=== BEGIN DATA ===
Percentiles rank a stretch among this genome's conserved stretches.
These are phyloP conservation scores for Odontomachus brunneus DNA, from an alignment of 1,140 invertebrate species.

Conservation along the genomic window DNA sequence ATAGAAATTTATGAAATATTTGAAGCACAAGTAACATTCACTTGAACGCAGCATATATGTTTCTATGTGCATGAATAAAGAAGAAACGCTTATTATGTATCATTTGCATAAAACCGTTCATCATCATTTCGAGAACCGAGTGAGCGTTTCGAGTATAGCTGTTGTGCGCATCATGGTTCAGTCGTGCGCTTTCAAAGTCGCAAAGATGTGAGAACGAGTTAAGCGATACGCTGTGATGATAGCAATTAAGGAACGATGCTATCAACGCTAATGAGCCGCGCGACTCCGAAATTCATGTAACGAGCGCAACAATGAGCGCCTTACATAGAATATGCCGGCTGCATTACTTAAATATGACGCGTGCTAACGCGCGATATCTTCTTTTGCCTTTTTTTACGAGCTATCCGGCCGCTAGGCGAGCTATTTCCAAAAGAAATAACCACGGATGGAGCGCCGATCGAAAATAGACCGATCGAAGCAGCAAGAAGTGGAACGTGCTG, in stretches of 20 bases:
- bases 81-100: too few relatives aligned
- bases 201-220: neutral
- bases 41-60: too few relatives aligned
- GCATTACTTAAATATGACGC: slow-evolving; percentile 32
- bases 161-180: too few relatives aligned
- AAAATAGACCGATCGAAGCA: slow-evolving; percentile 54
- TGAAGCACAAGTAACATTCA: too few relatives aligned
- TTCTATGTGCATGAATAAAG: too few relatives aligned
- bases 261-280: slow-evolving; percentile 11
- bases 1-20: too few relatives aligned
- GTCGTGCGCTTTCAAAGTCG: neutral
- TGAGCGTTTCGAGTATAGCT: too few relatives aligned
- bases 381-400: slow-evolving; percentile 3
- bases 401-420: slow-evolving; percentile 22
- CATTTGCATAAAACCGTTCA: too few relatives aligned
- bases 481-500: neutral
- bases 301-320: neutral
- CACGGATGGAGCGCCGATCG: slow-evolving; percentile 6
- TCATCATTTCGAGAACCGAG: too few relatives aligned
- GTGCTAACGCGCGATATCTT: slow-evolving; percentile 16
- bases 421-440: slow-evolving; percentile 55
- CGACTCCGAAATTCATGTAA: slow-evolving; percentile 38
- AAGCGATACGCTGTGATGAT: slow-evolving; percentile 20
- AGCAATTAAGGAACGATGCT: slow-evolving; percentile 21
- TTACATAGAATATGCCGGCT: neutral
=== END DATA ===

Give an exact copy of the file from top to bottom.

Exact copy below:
Percentiles rank a stretch among this genome's conserved stretches.
These are phyloP conservation scores for Odontomachus brunneus DNA, from an alignment of 1,140 invertebrate species.

Conservation along the genomic window DNA sequence ATAGAAATTTATGAAATATTTGAAGCACAAGTAACATTCACTTGAACGCAGCATATATGTTTCTATGTGCATGAATAAAGAAGAAACGCTTATTATGTATCATTTGCATAAAACCGTTCATCATCATTTCGAGAACCGAGTGAGCGTTTCGAGTATAGCTGTTGTGCGCATCATGGTTCAGTCGTGCGCTTTCAAAGTCGCAAAGATGTGAGAACGAGTTAAGCGATACGCTGTGATGATAGCAATTAAGGAACGATGCTATCAACGCTAATGAGCCGCGCGACTCCGAAATTCATGTAACGAGCGCAACAATGAGCGCCTTACATAGAATATGCCGGCTGCATTACTTAAATATGACGCGTGCTAACGCGCGATATCTTCTTTTGCCTTTTTTTACGAGCTATCCGGCCGCTAGGCGAGCTATTTCCAAAAGAAATAACCACGGATGGAGCGCCGATCGAAAATAGACCGATCGAAGCAGCAAGAAGTGGAACGTGCTG, in stretches of 20 bases:
- bases 81-100: too few relatives aligned
- bases 201-220: neutral
- bases 41-60: too few relatives aligned
- GCATTACTTAAATATGACGC: slow-evolving; percentile 32
- bases 161-180: too few relatives aligned
- AAAATAGACCGATCGAAGCA: slow-evolving; percentile 54
- TGAAGCACAAGTAACATTCA: too few relatives aligned
- TTCTATGTGCATGAATAAAG: too few relatives aligned
- bases 261-280: slow-evolving; percentile 11
- bases 1-20: too few relatives aligned
- GTCGTGCGCTTTCAAAGTCG: neutral
- TGAGCGTTTCGAGTATAGCT: too few relatives aligned
- bases 381-400: slow-evolving; percentile 3
- bases 401-420: slow-evolving; percentile 22
- CATTTGCATAAAACCGTTCA: too few relatives aligned
- bases 481-500: neutral
- bases 301-320: neutral
- CACGGATGGAGCGCCGATCG: slow-evolving; percentile 6
- TCATCATTTCGAGAACCGAG: too few relatives aligned
- GTGCTAACGCGCGATATCTT: slow-evolving; percentile 16
- bases 421-440: slow-evolving; percentile 55
- CGACTCCGAAATTCATGTAA: slow-evolving; percentile 38
- AAGCGATACGCTGTGATGAT: slow-evolving; percentile 20
- AGCAATTAAGGAACGATGCT: slow-evolving; percentile 21
- TTACATAGAATATGCCGGCT: neutral